Almost every month the news services mention the return of U.S. MIA or KIA soldiers’ remains to their families. Often the remains are recovered, but the family’s whereabouts are unknown.
Recently Corporal Elmer P. Richard, a Prisoner of War during the police action in Korea, born in 1930 and not seen since his capture in December 1950, was laid to rest in Exeter, N.H. Unlike tens of thousands of other missing soldiers, Elmer had living relatives who never stopped asking for his return. His burial was attended by his last living brother of six and his two sisters.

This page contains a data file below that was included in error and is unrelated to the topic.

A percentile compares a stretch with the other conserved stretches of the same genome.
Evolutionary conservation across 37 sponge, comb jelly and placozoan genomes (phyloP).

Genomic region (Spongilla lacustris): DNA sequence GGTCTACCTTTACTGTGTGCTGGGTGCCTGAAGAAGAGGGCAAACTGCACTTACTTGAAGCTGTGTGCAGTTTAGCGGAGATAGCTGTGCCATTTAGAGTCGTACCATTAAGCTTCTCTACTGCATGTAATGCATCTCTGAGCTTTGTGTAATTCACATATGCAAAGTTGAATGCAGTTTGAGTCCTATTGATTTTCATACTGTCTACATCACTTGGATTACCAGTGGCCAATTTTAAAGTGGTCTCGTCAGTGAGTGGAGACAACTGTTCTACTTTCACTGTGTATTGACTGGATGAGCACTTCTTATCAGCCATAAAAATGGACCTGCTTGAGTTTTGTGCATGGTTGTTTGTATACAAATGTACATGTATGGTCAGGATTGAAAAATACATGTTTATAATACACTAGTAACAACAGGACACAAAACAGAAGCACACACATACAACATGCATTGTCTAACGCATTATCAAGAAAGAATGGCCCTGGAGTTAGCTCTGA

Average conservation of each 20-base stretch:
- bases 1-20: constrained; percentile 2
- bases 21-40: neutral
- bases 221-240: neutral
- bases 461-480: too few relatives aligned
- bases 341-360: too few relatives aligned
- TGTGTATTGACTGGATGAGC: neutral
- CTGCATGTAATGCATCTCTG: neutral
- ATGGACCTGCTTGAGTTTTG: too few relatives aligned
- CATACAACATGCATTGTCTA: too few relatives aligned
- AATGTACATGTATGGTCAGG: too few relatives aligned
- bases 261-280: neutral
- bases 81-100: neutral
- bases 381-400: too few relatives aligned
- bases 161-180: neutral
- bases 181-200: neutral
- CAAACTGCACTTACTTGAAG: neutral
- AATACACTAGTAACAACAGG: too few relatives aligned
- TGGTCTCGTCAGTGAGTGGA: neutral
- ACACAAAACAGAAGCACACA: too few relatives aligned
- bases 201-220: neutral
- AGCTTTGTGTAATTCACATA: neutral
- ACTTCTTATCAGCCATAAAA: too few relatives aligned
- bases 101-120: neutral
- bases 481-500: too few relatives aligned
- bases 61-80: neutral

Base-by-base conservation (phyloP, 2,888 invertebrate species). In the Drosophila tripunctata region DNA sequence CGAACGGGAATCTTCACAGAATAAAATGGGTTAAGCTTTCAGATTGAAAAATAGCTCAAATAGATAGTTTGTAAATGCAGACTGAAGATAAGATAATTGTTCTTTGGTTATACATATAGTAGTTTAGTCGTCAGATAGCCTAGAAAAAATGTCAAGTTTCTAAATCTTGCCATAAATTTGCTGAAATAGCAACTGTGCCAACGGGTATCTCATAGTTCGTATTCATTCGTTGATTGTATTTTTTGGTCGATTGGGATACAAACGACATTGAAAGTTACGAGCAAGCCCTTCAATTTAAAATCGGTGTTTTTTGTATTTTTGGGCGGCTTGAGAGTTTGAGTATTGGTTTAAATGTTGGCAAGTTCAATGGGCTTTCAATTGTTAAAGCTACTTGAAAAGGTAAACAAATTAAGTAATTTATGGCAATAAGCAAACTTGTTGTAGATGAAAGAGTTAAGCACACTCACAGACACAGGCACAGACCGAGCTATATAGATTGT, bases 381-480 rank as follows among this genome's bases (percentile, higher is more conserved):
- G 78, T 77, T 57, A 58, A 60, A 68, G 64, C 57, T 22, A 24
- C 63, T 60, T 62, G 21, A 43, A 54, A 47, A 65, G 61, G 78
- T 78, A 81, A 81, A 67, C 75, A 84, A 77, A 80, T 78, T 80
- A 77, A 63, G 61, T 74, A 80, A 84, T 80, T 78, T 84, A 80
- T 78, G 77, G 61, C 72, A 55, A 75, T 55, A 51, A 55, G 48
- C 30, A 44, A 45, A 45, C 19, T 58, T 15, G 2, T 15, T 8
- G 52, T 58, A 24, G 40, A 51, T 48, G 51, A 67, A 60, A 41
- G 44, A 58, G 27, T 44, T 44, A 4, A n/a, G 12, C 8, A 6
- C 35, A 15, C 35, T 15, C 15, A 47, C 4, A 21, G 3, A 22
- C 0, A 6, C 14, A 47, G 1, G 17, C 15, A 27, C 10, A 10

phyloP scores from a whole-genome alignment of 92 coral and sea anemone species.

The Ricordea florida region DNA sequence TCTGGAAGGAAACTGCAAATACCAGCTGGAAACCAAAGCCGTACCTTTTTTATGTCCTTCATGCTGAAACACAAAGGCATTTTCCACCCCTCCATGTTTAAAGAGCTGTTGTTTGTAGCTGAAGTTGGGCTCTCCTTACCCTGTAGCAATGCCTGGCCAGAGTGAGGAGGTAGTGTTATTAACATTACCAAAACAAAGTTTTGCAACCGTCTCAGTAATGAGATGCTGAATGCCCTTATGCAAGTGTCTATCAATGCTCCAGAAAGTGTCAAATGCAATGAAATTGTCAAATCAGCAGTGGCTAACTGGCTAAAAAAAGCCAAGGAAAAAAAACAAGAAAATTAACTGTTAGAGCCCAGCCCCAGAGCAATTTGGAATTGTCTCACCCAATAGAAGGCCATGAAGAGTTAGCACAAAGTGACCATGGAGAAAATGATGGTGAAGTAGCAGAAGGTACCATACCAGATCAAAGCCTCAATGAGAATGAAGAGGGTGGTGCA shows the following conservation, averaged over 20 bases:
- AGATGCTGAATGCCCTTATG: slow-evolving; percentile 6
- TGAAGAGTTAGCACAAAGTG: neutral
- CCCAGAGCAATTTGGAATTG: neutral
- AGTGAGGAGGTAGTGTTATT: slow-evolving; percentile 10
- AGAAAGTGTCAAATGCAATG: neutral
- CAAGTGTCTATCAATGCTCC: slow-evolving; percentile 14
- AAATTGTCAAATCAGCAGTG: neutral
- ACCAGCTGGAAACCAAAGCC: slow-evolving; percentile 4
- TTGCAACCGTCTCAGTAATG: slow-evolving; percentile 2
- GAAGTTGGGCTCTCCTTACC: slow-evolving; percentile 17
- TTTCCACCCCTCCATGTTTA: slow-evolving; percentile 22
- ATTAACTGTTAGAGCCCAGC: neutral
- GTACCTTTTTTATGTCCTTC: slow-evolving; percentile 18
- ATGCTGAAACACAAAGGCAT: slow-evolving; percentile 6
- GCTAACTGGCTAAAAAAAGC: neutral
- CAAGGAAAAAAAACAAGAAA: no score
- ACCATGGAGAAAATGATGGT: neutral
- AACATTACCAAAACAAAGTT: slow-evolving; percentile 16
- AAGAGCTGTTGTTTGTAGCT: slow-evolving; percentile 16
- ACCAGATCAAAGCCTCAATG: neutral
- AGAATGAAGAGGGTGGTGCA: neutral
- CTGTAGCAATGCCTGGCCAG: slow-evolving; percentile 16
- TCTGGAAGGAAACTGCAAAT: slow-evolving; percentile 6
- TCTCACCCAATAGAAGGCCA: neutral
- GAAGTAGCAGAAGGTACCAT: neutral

For many others yet to be claimed, there are genealogists diligently working with the Department of Defense to find Primary Next of Kin, particularly blood relations whose DNA samples might identify any remains. Understanding what DNA tests are appropriate for what problem has become part of the modern genealogist’s toolkit.
Melinde Lutz Byrne